Saturday, September 10, 2016

A Good 911 Wallow? Oh, No Thank You

Going back in published columns I found this that ran in 2009 on 9/11.  "Remembering is not the problem - being able to diminish the horror is."

When we were past the 10 year mark, I thought, "Well, next year it won't be as bad..." projecting my hope that I won't be reliving some of the horror.  Unfortunately, such has not been the case.

We were in Montauk, recovering from a family wedding with the father and mother of the groom, Richie's brother and his wife.  At breakfast, we noticed a group of people around the big screen TV.  Finished at the table, I wandered over to see what was going on.  I saw a small plane crash into a tall building.  I walked back to the table and said, "Some inept private plane pilot ran into a building," shaking my head at the stupidity.

Moments:  Long Island is on the flight path to JFK, LaGuardia and Newark.  For days the skies were an empty, brilliant blue.

The list of known dead that grew daily posted on the door of St. Patrick's Church. 

The shell shock of everyone around us.

And then some probably well-meaning idiot got up a group to create The 911 Memorial and Museum, to be located on the site.  It did open and it does offend me that anyone would pay money to visit burned up fire trucks, personal items of the doomed passengers, and charred, twisted steel.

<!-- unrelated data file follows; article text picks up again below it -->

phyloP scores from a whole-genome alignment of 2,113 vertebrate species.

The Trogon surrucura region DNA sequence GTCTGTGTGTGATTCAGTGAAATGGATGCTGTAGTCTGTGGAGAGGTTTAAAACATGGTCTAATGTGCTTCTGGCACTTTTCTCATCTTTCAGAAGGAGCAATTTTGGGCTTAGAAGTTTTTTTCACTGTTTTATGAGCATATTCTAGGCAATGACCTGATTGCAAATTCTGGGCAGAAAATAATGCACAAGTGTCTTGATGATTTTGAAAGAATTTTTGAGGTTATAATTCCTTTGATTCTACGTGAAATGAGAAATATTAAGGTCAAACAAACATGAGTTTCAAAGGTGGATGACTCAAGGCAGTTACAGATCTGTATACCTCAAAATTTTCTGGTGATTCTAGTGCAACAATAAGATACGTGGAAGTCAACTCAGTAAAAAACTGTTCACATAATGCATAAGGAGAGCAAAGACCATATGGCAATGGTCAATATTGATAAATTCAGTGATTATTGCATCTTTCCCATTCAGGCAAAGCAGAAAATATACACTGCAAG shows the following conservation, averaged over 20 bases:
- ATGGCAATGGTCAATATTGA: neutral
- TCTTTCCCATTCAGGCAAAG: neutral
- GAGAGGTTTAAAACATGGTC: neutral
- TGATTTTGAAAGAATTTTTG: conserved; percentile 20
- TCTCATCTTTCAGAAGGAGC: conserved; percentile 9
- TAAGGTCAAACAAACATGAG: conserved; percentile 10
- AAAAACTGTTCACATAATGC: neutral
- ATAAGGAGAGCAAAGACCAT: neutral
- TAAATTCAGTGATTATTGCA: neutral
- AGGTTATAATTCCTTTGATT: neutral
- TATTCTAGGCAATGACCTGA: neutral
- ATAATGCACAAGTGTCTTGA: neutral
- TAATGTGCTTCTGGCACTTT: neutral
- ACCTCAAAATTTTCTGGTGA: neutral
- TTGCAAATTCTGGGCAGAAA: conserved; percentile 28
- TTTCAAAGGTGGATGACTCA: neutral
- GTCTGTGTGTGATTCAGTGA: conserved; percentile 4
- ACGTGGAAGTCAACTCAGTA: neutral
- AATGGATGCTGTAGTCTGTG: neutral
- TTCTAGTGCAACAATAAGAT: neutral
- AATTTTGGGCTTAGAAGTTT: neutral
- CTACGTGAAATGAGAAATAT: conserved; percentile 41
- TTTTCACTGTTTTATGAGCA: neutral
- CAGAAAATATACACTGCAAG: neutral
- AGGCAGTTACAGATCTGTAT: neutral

I understand that it may well be of great interest to foreign tourists.  But I think that for us - American citizens who actually lived through this event it would be a case of paying through the nose for deja vu.

Museum Admission: 
Adults - $24
Seniors, veterans, college students - $18

Admission and a 60 min. tour before the museum opens:
Adults - $44
Seniors, vets, etc - $38

Admission and a 45 min. tour:
Adults - $39
Seniors et al $33
Ages 7 to 17 - $15

In 2003 we finally got up nerve enough to visit "The Hole" the floor of which was populated by small, bright yellow bulldozers, shoving dirt this way and that.  The fence surrounding the site had a section with the names of the known dead listed in alphabetical order.  There was a mock-up of the photos and pleas for information originally posted on the chain link fence.

But more than anything else, despite the bright Fall day, the merry rumblings and grumbling of the engines on the land-clearing equipment, there was an overwhelming air of sadness and grief emanating from The Hole. 

                                                      "NEVER FORGET"

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